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Dos and Don'ts of Violin Fingering http://www.connollymusic.com/revelle/blog/dos-and-donts-of-violin-fingering @revellestrings

Dos and Don'ts of Violin Fingering

Posted by Revelle Team on Jun 16, 2016

Learning how to properly place your fingers on a fretless instrument like the violin can be a bit tricky. In fact, many beginner students start off by using tapes on the fingerboard to help them learn the correct placement of their left hand fingers.

However, just learning the exact location of your finger to create the desired pitch isn’t all there is to it. A variety of factors affect how clear and pure your sound will be. As a new student, there are certain practice tips that will help you master this skill faster and easier.

This list of violin fingering do’s and don’ts can help you make adjustments in your technique and illuminate any areas that aren’t exactly right.

#1. Rigid Neck Grip – Don’t

There are three points of contact that your left hand makes with the violin. The finger that is playing the note (of course), the outside portion of your index finger between your first and second knuckle (nearest the thumb) and your thumb, which is used to grip the neck. One of the biggest fingering mistakes that new players struggle with concerns the grip they use. If it is too tight (feels like squeezing) you won’t be able to easily place your fingers correctly. The key is to cultivate a relaxed grip that provides flexibility. A good way to check that you aren’t locking your grip is to occasionally move your thumb along the neck.

#2. Fingering Tapes – Do and Don’t

Fingering tapes are a great way to learn the fundamental positions, but you don’t want to rely on them for too long. To play the violin, you really need to develop your own instincts for the correct pitch. By leaving the violin fingering tapes on for too long, you can stifle your progress.

#3. Lifting from the Base Knuckle – Do

Again, another common violin fingering problem is the result of excessive tension: not lifting your fingers using the base knuckle. When you look at your left hand, each of your fingers (except your thumb) has three knuckles. Proper fingering technique requires that you lift and drop your finger(s) using the base knuckle, the one all the way at the bottom. Using the second joint to drop your finger onto the string is wrong and will negatively affect your progress. Your fingers must be limber and loose, and the motion must originate from the bottom joint.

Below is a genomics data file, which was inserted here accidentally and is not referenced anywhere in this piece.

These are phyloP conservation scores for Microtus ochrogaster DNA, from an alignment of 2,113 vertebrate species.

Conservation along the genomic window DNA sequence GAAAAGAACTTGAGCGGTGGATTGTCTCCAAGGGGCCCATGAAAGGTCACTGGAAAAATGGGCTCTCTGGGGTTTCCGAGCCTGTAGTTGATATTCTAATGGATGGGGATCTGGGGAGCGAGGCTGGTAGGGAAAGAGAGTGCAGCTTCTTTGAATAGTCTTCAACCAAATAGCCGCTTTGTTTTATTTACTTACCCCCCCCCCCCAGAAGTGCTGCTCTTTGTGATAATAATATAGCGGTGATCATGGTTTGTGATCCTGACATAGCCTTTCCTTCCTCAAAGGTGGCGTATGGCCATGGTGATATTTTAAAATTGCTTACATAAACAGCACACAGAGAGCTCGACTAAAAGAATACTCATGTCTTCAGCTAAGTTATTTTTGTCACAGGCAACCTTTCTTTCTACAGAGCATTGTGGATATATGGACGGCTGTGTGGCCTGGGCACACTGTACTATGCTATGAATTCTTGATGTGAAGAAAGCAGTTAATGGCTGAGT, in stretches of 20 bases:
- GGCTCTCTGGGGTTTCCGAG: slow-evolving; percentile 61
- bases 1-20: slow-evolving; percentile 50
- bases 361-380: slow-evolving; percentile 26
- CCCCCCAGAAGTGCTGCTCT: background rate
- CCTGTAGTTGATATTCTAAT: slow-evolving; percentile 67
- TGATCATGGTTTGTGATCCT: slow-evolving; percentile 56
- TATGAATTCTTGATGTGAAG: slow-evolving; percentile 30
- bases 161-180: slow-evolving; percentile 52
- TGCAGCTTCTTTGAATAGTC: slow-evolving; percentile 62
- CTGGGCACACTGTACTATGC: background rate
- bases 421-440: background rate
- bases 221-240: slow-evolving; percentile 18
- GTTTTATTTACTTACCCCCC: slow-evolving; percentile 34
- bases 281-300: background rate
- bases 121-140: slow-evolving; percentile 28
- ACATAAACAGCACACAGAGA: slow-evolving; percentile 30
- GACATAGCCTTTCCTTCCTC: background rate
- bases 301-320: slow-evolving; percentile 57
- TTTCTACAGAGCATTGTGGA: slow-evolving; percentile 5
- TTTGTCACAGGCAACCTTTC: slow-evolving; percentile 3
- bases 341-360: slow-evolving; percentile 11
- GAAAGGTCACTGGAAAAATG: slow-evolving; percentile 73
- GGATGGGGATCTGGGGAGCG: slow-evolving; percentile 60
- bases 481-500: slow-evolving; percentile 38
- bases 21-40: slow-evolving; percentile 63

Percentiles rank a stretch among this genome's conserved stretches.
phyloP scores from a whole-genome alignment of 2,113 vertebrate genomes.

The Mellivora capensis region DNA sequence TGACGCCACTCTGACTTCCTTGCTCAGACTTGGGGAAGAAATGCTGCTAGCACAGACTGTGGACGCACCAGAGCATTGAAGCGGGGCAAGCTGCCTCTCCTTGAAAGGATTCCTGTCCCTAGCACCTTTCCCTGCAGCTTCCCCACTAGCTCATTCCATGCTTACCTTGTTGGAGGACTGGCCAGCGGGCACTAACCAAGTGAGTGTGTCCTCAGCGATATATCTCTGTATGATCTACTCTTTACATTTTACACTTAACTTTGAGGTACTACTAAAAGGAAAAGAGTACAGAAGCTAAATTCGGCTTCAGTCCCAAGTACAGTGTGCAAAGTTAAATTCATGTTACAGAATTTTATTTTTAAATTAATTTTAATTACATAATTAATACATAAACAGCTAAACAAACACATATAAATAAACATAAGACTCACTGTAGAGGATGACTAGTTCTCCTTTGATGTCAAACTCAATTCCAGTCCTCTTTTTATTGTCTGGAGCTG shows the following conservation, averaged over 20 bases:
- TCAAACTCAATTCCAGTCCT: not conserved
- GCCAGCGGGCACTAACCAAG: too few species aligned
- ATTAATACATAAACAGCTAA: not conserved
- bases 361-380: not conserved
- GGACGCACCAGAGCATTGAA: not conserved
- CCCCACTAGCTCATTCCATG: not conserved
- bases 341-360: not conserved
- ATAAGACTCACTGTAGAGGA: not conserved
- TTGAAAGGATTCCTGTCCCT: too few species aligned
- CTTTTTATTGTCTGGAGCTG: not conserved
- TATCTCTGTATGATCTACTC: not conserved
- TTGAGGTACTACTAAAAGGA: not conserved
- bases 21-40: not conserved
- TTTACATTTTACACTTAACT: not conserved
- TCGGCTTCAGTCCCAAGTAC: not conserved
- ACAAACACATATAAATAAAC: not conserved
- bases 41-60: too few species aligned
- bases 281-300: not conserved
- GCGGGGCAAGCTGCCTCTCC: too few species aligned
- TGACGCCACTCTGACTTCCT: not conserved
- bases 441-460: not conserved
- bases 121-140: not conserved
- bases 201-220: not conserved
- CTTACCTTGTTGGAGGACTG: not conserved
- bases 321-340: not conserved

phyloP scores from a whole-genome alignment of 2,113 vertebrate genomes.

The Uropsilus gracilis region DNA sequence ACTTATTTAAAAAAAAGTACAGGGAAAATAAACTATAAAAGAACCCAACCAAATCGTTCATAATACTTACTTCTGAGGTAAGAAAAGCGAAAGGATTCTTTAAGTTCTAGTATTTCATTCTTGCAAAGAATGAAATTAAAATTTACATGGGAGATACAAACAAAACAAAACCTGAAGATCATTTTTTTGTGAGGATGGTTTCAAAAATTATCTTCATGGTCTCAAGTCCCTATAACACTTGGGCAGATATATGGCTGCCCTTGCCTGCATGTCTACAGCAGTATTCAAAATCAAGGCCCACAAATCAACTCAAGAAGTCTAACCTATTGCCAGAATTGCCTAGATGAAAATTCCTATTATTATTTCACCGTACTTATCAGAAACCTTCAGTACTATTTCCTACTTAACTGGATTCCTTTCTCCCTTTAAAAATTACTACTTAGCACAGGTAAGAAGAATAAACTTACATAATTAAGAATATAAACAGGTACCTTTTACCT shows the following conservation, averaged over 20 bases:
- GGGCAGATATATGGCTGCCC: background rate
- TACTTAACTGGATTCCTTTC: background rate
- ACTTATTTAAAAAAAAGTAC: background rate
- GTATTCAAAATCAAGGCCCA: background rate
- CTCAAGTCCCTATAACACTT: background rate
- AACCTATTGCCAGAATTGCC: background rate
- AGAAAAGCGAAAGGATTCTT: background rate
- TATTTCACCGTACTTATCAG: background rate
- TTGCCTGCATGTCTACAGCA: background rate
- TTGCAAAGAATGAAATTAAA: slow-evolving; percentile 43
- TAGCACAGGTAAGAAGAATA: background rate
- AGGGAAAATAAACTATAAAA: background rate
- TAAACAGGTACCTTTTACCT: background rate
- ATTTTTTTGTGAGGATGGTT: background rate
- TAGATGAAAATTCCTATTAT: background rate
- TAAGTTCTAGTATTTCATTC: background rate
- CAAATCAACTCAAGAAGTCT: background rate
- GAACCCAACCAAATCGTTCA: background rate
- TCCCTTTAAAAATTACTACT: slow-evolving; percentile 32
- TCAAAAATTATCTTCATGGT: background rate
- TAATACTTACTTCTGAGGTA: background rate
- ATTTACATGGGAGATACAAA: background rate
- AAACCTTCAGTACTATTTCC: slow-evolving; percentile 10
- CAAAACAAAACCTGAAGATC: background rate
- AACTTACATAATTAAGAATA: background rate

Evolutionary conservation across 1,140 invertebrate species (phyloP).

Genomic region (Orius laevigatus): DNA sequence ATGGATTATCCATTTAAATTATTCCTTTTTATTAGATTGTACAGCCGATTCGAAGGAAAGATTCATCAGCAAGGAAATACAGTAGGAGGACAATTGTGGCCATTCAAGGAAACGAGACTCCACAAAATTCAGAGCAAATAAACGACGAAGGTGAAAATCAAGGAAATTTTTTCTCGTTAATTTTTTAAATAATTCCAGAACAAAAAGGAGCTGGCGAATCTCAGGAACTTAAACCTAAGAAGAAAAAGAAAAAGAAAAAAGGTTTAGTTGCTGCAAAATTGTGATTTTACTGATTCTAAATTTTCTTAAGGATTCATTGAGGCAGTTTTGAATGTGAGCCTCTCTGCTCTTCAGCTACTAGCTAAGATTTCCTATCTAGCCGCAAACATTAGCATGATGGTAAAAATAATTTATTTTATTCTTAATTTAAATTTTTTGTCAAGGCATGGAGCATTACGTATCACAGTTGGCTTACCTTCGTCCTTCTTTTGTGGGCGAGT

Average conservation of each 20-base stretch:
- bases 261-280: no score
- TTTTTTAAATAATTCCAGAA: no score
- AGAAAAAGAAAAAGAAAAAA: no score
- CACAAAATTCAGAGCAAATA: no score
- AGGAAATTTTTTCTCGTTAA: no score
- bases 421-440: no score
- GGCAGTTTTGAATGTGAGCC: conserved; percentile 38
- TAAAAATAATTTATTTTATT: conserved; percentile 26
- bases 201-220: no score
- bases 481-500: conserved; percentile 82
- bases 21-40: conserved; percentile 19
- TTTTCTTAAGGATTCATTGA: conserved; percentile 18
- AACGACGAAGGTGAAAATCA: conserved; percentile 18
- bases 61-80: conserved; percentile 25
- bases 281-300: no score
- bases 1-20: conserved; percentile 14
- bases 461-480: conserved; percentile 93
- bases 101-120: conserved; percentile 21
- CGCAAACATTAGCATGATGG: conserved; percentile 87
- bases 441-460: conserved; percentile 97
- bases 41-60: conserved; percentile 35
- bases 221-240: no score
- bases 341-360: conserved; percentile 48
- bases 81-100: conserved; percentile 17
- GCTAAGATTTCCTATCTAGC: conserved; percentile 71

#4. Crooked Wrist – Don’t

Although in some cases your wrist will need to contort a bit to get your hand in the right position (such as creating certain chords), the general rule is to ensure that your wrist is aligned with your forearm. If it’s bent in any one direction, it will make fingering and playing more difficult. Your wrist shouldn’t lean in or touch the rib of the violin, and it shouldn’t point outward towards the scroll. Keep it in a natural, straight position. If you’re having trouble getting your third and fourth finger into position, it’s probably because of a crooked wrist problem.

#5. Use the Tips of Your Fingers – Do

In their zeal to ensure proper fingering pressure and to avoid a “whistling” sound, many students utilize the pad of their finger to cover the violin string. However, you only need to use the tip of your finger to create the note. If you use the entire ‘pad’ the additional area can alter the pitch of the note.

#6. Omitting Warm-Up Exercises – Don’t

Practicing violin fingering techniques can cause stiffness or cramping in your left hand, especially for beginner students. You can prevent this type of injury by making sure that you do a few warm-up exercises every time your practice. It doesn’t take long, but over time, they will result in extended flexibility in your fingers and help prevent severe, overuse injury.

The violin is a wonderful instrument to learn. You can make sure that your progress goes well by concentrating on the fingering techniques that will create clear, beautiful sounds.finding the right violin